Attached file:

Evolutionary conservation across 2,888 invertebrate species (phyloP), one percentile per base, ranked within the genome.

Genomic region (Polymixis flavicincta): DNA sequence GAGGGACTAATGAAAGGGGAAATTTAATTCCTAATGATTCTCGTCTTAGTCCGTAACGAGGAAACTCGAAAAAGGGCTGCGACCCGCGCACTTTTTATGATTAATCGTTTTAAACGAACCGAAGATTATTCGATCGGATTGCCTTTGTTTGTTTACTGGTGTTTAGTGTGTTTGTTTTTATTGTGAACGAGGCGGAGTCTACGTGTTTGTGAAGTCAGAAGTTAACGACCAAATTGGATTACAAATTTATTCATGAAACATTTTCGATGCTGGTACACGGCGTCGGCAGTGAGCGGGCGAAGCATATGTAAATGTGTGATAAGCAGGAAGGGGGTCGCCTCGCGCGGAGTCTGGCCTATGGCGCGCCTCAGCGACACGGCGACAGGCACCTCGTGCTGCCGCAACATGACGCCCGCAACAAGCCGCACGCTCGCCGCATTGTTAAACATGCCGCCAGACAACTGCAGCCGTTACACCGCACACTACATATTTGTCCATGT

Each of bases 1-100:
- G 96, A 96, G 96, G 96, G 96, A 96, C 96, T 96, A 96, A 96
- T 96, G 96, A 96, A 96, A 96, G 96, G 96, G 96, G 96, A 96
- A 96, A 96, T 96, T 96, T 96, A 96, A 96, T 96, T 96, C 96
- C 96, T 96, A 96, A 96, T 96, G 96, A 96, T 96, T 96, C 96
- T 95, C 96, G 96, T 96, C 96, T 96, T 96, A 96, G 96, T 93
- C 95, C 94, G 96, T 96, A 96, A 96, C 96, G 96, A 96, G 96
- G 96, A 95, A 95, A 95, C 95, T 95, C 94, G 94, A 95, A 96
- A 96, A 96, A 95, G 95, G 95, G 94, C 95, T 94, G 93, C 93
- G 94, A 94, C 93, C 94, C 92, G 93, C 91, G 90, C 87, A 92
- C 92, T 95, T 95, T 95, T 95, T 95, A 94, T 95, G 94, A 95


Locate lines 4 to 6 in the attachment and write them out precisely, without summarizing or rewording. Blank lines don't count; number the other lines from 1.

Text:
- G 96, A 96, G 96, G 96, G 96, A 96, C 96, T 96, A 96, A 96
- T 96, G 96, A 96, A 96, A 96, G 96, G 96, G 96, G 96, A 96
- A 96, A 96, T 96, T 96, T 96, A 96, A 96, T 96, T 96, C 96